Grit and dust pollution

How to minimise dust from industrial, trade or business premises

What is dust?

Dust is a very general term. It refers to small windblown particles, many of which are invisible to the human eye.  A lot of dust occurs naturally from such things as pollen and sea spray.

Construction processes such as sand blasting and demolition works are the main cause of dust problems. We can only deal with dust as a statutory nuisance if it arises from industrial, trade or business premises.

Report a grit or dust nuisance

How to prevent excess dust and grit

We expect contractors to use the 'best practical means' for controlling pollution and environmental nuisance.

The main contractor is responsible for all the activities of all sub-contractors on site at all times.

In most cases, potential dust problems can be avoided by following these guidelines:

  • provide and use suitably covered skips and enclosed chutes or take other suitable measures. This should minimise dust emission to the atmosphere when materials and waste are removed from premises
  • keep all skips used for the storage of waste covered so far as is reasonably possible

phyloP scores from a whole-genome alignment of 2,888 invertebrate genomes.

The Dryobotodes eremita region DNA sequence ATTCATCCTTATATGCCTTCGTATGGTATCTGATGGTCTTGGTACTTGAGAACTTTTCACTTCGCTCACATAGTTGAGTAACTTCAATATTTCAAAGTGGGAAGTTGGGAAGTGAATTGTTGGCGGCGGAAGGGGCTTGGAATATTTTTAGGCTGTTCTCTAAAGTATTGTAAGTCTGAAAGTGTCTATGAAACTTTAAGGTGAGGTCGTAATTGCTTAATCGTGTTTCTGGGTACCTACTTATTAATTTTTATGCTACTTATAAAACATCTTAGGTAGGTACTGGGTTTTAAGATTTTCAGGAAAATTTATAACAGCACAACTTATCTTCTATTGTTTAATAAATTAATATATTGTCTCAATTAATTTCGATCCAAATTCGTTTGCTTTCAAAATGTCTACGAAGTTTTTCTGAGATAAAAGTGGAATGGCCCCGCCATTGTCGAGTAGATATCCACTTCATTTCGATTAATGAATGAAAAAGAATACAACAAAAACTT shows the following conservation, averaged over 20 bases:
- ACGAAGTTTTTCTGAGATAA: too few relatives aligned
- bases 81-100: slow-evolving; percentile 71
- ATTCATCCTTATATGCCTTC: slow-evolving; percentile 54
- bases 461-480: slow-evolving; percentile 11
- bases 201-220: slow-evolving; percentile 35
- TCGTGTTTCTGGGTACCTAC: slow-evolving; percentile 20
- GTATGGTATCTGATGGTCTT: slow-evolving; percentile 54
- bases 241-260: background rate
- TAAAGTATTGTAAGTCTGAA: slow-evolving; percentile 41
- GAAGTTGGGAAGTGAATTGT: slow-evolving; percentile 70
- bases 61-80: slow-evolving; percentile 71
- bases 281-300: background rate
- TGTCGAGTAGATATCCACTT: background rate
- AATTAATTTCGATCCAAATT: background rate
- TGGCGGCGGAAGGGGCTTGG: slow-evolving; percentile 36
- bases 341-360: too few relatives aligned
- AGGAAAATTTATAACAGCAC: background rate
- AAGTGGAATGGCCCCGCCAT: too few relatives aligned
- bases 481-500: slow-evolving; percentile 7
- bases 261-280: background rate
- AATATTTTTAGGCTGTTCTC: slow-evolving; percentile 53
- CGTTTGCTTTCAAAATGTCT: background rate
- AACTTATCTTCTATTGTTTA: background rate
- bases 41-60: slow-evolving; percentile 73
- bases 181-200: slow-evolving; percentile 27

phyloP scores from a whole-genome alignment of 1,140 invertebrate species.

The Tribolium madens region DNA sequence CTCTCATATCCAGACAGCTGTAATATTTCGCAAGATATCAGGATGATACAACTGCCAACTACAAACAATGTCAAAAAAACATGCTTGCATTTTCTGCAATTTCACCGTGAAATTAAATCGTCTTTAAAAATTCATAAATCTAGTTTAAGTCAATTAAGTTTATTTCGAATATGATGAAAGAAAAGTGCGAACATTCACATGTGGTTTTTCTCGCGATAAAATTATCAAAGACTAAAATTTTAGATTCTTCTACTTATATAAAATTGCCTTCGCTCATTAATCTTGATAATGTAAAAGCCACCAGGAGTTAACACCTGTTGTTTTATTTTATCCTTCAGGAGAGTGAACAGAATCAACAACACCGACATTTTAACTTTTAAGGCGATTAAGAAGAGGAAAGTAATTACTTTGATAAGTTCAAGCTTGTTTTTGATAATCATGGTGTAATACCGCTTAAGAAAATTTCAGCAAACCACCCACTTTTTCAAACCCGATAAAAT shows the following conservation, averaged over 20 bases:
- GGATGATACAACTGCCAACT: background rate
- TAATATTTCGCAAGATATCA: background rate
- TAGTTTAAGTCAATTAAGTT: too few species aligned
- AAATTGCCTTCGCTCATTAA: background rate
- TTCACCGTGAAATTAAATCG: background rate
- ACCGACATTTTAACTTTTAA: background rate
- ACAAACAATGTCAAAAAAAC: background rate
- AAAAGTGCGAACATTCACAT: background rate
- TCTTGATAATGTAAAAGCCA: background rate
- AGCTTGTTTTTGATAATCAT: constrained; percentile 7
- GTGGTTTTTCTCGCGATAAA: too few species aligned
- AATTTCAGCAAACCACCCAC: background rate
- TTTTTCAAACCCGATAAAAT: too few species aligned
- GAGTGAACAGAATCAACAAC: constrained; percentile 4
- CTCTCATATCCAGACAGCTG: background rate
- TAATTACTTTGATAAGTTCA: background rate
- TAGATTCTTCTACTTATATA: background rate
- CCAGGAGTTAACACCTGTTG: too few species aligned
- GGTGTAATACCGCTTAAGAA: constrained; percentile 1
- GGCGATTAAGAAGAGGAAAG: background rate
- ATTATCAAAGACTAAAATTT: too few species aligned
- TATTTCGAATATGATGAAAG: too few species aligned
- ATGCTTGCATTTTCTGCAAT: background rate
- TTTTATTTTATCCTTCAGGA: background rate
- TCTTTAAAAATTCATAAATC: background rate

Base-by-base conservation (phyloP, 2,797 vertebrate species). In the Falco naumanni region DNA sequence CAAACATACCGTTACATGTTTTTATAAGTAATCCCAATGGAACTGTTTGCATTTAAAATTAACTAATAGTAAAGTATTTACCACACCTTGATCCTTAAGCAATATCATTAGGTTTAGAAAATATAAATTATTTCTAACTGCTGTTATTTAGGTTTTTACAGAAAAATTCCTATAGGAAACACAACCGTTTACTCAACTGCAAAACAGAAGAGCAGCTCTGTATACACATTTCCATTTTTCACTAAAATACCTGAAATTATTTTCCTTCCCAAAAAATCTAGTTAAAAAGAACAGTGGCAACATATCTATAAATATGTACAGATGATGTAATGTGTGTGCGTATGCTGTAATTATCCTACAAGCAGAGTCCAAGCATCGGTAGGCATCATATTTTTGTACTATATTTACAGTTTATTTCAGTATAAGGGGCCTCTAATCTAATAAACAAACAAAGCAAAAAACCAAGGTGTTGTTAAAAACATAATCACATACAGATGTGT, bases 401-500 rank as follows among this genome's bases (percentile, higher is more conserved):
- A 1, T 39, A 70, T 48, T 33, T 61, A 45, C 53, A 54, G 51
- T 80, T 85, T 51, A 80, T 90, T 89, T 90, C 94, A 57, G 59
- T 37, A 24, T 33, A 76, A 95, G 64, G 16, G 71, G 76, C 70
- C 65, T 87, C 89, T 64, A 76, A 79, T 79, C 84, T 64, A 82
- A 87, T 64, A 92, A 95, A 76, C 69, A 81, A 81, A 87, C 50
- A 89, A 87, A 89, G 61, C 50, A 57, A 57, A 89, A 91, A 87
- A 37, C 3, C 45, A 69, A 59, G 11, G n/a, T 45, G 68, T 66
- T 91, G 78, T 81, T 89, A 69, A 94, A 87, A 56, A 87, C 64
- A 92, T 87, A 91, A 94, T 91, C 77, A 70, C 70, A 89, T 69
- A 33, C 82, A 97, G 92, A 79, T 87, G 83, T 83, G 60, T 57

• provide, fix and maintain suitable screens or awnings to the building and scaffold. This should effectively minimise the amount of dust and debris falling or being blown around
  • provide, maintain and use a supply of water, and means of dispensing it, to dampen dust
  • don't sweep any dust or dusty material without effectively treating it with water, or other suitable substance, to stop it being blown out of the premises

When moving materials off-site, consider:

  • dampening down the area being excavated to reduce the possibility of windblown dust
  • washing down all machinery and vehicles including wheels before leaving the site or joining a public highway. This should prevent dust being transported outside the construction area
  • ensuring sheeting on vehicles is securely tied before removing dusty material from the site